State softball tournament about to obliterate record for most homers

Saree-Ann Kekahuna of Baldwin hit one of the many home runs at Rainbow Wahine Softball Stadium on Wednesday. Photo by Jerry Campany/Star-Advertiser.

Hawaii’s hitters had quite a launch party on the first day of the Division I state softball championships at Rainbow Wahine Softball Stadium.

There were 13 home runs hit in the four games.

Those 13 dingers trails the record 16 hit by the field in 2016. Last year’s entire tournament had 12 home runs, and there are seven games left in this edition.


The game changed in 2011, when there was an average of 6.59 runs scored and 12 balls left the park. The year before teams scored 3.91 runs per game and only four girls hit home runs. There had never been double-digit home runs in a tournament until 2011 — there have been seven tournaments with as many since.

Leilehua and Kapolei combined for seven home runs by themselves on Wednesday, with Puakea Milbourne and Jacelyn Kepaa leading the way with two each. Jade Behic of Kapolei and Alyssa Auncion and Alyssa Abe of Leilehua all earned leisurely strolls around the bases.

How crazy did it get at Manoa?

Waianae became just the second school in Division I state history to score 10 runs and lose, joining Hilo’s 1992 team when the Vikings lost by the same 11-10 score to Nanakuli. Kapolei became just the fifth school to score nine or more runs and lose after falling to Leilehua 11-9. The Hurricanes have done it twice, falling 10-9 to Mililani in 2015.


The slew of scoring wasn’t limited to Division I last night, as Radford and Molokai were tied at 16-all in the sixth.

The record for most runs scored in a loss is 17 by Kohala against Waipahu’s 19 in 2006 and matched by Molokai in Wednesday’s 18-17 loss to Radford.

The following chart shows the recent offensive explosion. The red line is home runs in Division I state tournament winner’s bracket games while the blue line is average runs per game.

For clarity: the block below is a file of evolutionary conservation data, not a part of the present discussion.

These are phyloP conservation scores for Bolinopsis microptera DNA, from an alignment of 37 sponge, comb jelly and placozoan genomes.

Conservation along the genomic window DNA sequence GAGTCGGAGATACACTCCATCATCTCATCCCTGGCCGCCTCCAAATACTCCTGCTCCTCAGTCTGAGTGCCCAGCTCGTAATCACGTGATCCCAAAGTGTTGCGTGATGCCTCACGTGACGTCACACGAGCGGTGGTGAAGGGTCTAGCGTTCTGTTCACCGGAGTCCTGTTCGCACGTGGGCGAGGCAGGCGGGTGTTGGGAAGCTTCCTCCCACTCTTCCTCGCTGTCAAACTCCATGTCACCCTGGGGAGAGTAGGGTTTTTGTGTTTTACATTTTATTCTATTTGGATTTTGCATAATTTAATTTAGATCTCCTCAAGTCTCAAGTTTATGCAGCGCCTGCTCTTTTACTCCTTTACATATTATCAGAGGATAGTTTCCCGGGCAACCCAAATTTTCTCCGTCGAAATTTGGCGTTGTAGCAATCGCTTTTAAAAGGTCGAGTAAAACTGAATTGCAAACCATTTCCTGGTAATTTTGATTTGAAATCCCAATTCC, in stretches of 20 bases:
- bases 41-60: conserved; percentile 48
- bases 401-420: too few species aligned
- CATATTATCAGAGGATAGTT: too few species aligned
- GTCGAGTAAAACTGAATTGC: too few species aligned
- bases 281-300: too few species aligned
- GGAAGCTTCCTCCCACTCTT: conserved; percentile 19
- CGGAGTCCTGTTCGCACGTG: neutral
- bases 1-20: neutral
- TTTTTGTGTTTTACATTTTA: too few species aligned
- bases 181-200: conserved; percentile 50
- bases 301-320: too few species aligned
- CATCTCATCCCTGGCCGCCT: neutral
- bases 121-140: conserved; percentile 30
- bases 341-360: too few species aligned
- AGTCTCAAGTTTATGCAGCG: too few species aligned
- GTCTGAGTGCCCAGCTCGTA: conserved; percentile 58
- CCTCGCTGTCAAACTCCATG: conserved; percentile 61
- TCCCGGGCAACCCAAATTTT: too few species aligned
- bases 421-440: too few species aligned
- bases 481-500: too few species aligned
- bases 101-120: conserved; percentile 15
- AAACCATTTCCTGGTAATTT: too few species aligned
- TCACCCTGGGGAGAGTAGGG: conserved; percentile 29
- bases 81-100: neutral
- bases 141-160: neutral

Hitters were actually ahead of the game when the tournament began in 1977, but pitching and defense took over until something happened in 2011.

Here are Wednesday’s bombers in Division I:
>> Saree-Ann Kekahuna, Baldwin
>> Xailey Kamealoha, Waianae
>> Aleia Agbayani, Iolani
>> Kailyn Barrett, Iolani
>> Puakea Milbourne, Kapolei (2)
>> Jade Behic, Kapolei
>> Alyssa Asuncion, Leilehua
>> Jacelyn Kepaa, Leilehua (2)
>> Alyssa Abe, Leilehua
>> Maya Nakamura, Roosevelt
>> Kenna Higa, Roosevelt

COMMENTS

  1. Su May 2, 2019 6:02 am

    You missed Maya Nakamura, Roosevelt


  2. Jerry Campany May 2, 2019 9:34 am

    Thanks, it has been fixed.


  3. Coach/fan May 2, 2019 12:01 pm

    Well, as great as the hitters seem to be now, I think the real reason is the lack of dominant pitchers. Gone are the days of Pomai Kapule, Mitzi Ing, Shannon Tabion, Amber Waracka, Keiki Carlos, etc. Pitching and defense wins championships, but this year may be the exception.


  4. Su May 2, 2019 1:44 pm

    The biggest factor is that the NFHS pitching distance increased from 40 feet to 43 feet in 2011. That made a huge difference in shifting the balance of power from pitchers to hitters. However, there have still been some dominant pitchers in recent years like Kamalani Dung and Danielle Cervantes. But you are correct that this year the pitching is down.


  5. Falcon Future May 2, 2019 2:55 pm

    @Su, awesome info. I would add that the composite bats that the girls use now are WAAAY better than the bats that were used 10+ years ago. The bats are light so the girls can catch up to fast pitchers, but still produce unreal exit velo.


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